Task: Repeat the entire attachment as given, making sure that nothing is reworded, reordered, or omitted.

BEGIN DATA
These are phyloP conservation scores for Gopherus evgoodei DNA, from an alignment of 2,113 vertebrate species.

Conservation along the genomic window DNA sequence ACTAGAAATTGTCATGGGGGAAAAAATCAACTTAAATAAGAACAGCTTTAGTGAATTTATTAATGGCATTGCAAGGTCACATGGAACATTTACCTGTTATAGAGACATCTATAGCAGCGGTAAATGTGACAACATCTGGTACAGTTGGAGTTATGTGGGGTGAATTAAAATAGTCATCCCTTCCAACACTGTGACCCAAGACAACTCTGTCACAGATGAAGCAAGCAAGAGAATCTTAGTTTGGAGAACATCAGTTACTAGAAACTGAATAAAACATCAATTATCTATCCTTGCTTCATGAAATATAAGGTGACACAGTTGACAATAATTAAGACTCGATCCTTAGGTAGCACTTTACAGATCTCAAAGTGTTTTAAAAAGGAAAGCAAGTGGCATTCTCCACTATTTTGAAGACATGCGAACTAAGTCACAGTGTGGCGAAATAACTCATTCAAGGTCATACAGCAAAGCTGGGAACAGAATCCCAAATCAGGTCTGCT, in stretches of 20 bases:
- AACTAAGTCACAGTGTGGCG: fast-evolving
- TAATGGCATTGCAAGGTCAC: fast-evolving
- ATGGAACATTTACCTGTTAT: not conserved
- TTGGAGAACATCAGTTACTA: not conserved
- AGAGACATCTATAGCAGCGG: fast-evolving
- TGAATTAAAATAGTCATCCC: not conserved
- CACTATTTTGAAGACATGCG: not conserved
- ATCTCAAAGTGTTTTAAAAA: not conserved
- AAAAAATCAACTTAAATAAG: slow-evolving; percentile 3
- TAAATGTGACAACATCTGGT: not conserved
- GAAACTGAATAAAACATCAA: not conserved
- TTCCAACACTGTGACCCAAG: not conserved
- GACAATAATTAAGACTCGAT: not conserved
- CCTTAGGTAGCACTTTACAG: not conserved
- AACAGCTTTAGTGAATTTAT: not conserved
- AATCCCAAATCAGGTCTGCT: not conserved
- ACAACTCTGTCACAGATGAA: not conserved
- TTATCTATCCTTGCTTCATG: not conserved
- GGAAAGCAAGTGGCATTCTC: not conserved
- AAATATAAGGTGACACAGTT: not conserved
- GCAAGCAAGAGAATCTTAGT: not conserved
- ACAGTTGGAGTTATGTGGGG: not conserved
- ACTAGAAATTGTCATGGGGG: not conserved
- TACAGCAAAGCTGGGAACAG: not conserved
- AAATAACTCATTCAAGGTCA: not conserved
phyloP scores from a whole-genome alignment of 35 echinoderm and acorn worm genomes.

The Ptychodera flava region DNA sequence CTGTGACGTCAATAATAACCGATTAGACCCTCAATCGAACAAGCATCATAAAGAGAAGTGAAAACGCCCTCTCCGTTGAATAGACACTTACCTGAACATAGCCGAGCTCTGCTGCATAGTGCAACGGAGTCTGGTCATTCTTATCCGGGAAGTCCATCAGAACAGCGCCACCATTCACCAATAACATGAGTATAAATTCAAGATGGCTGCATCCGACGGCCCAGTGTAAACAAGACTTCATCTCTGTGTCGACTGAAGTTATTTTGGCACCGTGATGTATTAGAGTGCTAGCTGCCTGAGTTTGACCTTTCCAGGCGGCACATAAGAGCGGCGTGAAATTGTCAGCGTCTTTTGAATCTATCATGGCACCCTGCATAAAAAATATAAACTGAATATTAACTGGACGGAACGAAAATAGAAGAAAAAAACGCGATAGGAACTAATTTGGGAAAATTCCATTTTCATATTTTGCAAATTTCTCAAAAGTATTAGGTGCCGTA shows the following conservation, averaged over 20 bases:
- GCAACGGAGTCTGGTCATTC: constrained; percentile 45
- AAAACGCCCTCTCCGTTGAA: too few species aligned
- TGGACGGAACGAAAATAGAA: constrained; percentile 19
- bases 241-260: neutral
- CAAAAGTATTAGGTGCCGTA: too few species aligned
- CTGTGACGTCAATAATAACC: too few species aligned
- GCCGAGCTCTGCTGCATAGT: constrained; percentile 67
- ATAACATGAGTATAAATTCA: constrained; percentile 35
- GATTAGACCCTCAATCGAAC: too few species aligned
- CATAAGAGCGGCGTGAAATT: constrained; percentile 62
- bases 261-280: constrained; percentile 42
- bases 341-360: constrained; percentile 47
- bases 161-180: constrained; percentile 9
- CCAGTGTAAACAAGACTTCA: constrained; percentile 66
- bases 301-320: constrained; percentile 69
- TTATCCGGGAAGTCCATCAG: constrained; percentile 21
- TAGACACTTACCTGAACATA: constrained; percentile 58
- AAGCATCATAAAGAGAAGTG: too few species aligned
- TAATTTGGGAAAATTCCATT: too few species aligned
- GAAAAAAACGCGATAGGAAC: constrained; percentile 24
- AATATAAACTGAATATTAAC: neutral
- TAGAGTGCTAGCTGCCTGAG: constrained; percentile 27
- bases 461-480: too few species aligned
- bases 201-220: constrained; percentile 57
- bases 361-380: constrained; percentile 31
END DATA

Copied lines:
These are phyloP conservation scores for Gopherus evgoodei DNA, from an alignment of 2,113 vertebrate species.

Conservation along the genomic window DNA sequence ACTAGAAATTGTCATGGGGGAAAAAATCAACTTAAATAAGAACAGCTTTAGTGAATTTATTAATGGCATTGCAAGGTCACATGGAACATTTACCTGTTATAGAGACATCTATAGCAGCGGTAAATGTGACAACATCTGGTACAGTTGGAGTTATGTGGGGTGAATTAAAATAGTCATCCCTTCCAACACTGTGACCCAAGACAACTCTGTCACAGATGAAGCAAGCAAGAGAATCTTAGTTTGGAGAACATCAGTTACTAGAAACTGAATAAAACATCAATTATCTATCCTTGCTTCATGAAATATAAGGTGACACAGTTGACAATAATTAAGACTCGATCCTTAGGTAGCACTTTACAGATCTCAAAGTGTTTTAAAAAGGAAAGCAAGTGGCATTCTCCACTATTTTGAAGACATGCGAACTAAGTCACAGTGTGGCGAAATAACTCATTCAAGGTCATACAGCAAAGCTGGGAACAGAATCCCAAATCAGGTCTGCT, in stretches of 20 bases:
- AACTAAGTCACAGTGTGGCG: fast-evolving
- TAATGGCATTGCAAGGTCAC: fast-evolving
- ATGGAACATTTACCTGTTAT: not conserved
- TTGGAGAACATCAGTTACTA: not conserved
- AGAGACATCTATAGCAGCGG: fast-evolving
- TGAATTAAAATAGTCATCCC: not conserved
- CACTATTTTGAAGACATGCG: not conserved
- ATCTCAAAGTGTTTTAAAAA: not conserved
- AAAAAATCAACTTAAATAAG: slow-evolving; percentile 3
- TAAATGTGACAACATCTGGT: not conserved
- GAAACTGAATAAAACATCAA: not conserved
- TTCCAACACTGTGACCCAAG: not conserved
- GACAATAATTAAGACTCGAT: not conserved
- CCTTAGGTAGCACTTTACAG: not conserved
- AACAGCTTTAGTGAATTTAT: not conserved
- AATCCCAAATCAGGTCTGCT: not conserved
- ACAACTCTGTCACAGATGAA: not conserved
- TTATCTATCCTTGCTTCATG: not conserved
- GGAAAGCAAGTGGCATTCTC: not conserved
- AAATATAAGGTGACACAGTT: not conserved
- GCAAGCAAGAGAATCTTAGT: not conserved
- ACAGTTGGAGTTATGTGGGG: not conserved
- ACTAGAAATTGTCATGGGGG: not conserved
- TACAGCAAAGCTGGGAACAG: not conserved
- AAATAACTCATTCAAGGTCA: not conserved
phyloP scores from a whole-genome alignment of 35 echinoderm and acorn worm genomes.

The Ptychodera flava region DNA sequence CTGTGACGTCAATAATAACCGATTAGACCCTCAATCGAACAAGCATCATAAAGAGAAGTGAAAACGCCCTCTCCGTTGAATAGACACTTACCTGAACATAGCCGAGCTCTGCTGCATAGTGCAACGGAGTCTGGTCATTCTTATCCGGGAAGTCCATCAGAACAGCGCCACCATTCACCAATAACATGAGTATAAATTCAAGATGGCTGCATCCGACGGCCCAGTGTAAACAAGACTTCATCTCTGTGTCGACTGAAGTTATTTTGGCACCGTGATGTATTAGAGTGCTAGCTGCCTGAGTTTGACCTTTCCAGGCGGCACATAAGAGCGGCGTGAAATTGTCAGCGTCTTTTGAATCTATCATGGCACCCTGCATAAAAAATATAAACTGAATATTAACTGGACGGAACGAAAATAGAAGAAAAAAACGCGATAGGAACTAATTTGGGAAAATTCCATTTTCATATTTTGCAAATTTCTCAAAAGTATTAGGTGCCGTA shows the following conservation, averaged over 20 bases:
- GCAACGGAGTCTGGTCATTC: constrained; percentile 45
- AAAACGCCCTCTCCGTTGAA: too few species aligned
- TGGACGGAACGAAAATAGAA: constrained; percentile 19
- bases 241-260: neutral
- CAAAAGTATTAGGTGCCGTA: too few species aligned
- CTGTGACGTCAATAATAACC: too few species aligned
- GCCGAGCTCTGCTGCATAGT: constrained; percentile 67
- ATAACATGAGTATAAATTCA: constrained; percentile 35
- GATTAGACCCTCAATCGAAC: too few species aligned
- CATAAGAGCGGCGTGAAATT: constrained; percentile 62
- bases 261-280: constrained; percentile 42
- bases 341-360: constrained; percentile 47
- bases 161-180: constrained; percentile 9
- CCAGTGTAAACAAGACTTCA: constrained; percentile 66
- bases 301-320: constrained; percentile 69
- TTATCCGGGAAGTCCATCAG: constrained; percentile 21
- TAGACACTTACCTGAACATA: constrained; percentile 58
- AAGCATCATAAAGAGAAGTG: too few species aligned
- TAATTTGGGAAAATTCCATT: too few species aligned
- GAAAAAAACGCGATAGGAAC: constrained; percentile 24
- AATATAAACTGAATATTAAC: neutral
- TAGAGTGCTAGCTGCCTGAG: constrained; percentile 27
- bases 461-480: too few species aligned
- bases 201-220: constrained; percentile 57
- bases 361-380: constrained; percentile 31